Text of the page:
How the Brain Processes Visual Communication

Here’s the problem with PowerPoint. Everyone has access it, and everyone thinks they know how to use it. Unfortunately, the abuse of tools like PowerPoint in our business culture are neglecting opportunities to maximize how the human brain functions best.

With that said, I want to focus this post on the teachings of American educational psychologist, Richard Mayer of the University of California Santa Barbara. Dr. Mayer has received numerous awards and has written more than 390 publications including 23 books on education and multimedia. In other words, he knows a thing or two about how the human brain digests and processes information in the context of multimedia stimuli.

Here are a few of the biggest takeaways from his two decades of research on how people learn from multimedia presentations. Every presenter needs to consider his teachings when building and designing a presentation.

1. The Principle of Continuity

People absorb and retain information better when there is text and images on the screen. Let me repeat that item: People retain information when both 1) Text and 2) Images are on the screen. You need both elements when designing a presentation because studies have proven that this approach increases retention by up to 42%. In this case, don’t opt for traditional headers, but aim to keep the text close to the image or concept that is being portrayed. If you help your audience make the connections by utilizing this layout, the higher the probability of your presentation success.

2. The Principle of Coherence

Humans have a very limited working memory and can only take in limited amounts of information at one time. Therefore, as a presenter, you need to be able to separate the essential from the non-essential for your audience. Only the most important talking points should make it on your slide. Presenters need to avoid the temptation to add information, stats, or facts that are only relevant to them and not the audience.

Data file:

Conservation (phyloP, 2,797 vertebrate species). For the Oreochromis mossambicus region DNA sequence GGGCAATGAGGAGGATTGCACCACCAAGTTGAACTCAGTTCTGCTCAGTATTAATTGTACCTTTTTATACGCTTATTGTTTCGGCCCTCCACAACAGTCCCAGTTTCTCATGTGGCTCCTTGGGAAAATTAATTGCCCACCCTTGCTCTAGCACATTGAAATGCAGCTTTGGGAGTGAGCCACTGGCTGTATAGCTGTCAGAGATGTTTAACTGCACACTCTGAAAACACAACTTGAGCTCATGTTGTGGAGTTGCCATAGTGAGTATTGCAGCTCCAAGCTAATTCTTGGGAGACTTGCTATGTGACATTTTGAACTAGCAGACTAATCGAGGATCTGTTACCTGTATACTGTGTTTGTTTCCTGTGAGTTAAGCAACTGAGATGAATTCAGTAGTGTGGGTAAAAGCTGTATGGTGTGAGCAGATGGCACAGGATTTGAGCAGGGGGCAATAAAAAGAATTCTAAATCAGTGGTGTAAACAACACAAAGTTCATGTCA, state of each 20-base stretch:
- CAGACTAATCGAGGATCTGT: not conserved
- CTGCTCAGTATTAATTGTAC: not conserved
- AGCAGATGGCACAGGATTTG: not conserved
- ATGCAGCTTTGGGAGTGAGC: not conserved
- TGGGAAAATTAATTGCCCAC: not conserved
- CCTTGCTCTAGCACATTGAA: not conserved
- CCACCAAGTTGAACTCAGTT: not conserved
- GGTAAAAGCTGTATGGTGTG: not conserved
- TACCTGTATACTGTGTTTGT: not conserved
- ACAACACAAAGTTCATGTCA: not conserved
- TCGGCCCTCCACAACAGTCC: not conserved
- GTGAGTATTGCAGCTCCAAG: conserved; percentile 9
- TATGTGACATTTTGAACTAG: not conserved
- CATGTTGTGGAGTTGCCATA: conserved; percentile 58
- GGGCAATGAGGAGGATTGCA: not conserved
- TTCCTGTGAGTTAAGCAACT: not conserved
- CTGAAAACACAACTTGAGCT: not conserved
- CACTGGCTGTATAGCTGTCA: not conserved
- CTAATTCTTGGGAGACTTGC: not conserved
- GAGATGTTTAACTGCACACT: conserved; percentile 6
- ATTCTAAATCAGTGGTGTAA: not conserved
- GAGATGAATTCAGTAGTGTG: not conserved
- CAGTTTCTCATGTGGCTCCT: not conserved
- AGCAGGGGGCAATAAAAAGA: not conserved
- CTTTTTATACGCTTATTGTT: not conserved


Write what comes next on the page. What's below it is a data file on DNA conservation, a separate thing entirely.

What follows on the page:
3. The Principle of Signaling

Remember that your audience doesn’t have the same depth of knowledge as you do regarding your topic. Therefore, it is your responsibility to help connect the dots by creating signals. For instance, it needs to be absolutely clear that A leads to B which leads to C. If the audience isn’t signaled that this is how A connects to B or we are now moving from topic A to B, your message needs to be reevaluated. It is your responsibility to make sure the audience can see the connections in your material.

4. The Principle of Segmenting

If your material is complicated, don’t forget to “chunk” your information into shorter bursts. For instance, instead of lingering on one slide for 5 minutes, utilize 5 one-minute slides. The shorter the segments, the higher potential for retention.

Remember, PowerPoint gets abused every single day. You need to harness the power of this medium by applying the principles above to maximize its effectiveness for you and your audience.

READ MORE: 4 Steps to Creating a Visual Resume That Stands Out

About the Author

Scott Schwertly is the author of How to Be a Presentation God and CEO of Ethos3, a Nashville, TN-based presentation boutique providing professional presentation design and training for national and international clients ranging from Fortune 500 companies to branded individuals like Guy Kawasaki.

If Scott is not working with his team building presentations, you will find him in the pool, on the bike, or on a long run. Scott lives in Nashville, TN with his wife and three dogs. He has a B.A. and M.B.A. from Harding University. Find Scott on Google+.

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  • Wiiliam Tell

    As a generic gudieline I accept this atricle to be accurate however, using powerpoint or keynote is changing in modern time. You can talk about studies and spin what you will, but creative minds use these software tools far outside the norm in certain situations. These guidelines are to help uniform presentation skills however, most of the time the devil is in the details. I say expand not truncate your content unless you write articles for web traffic. In that case keep it simple I guess. The moral of the story, “Keep it simple stupid”.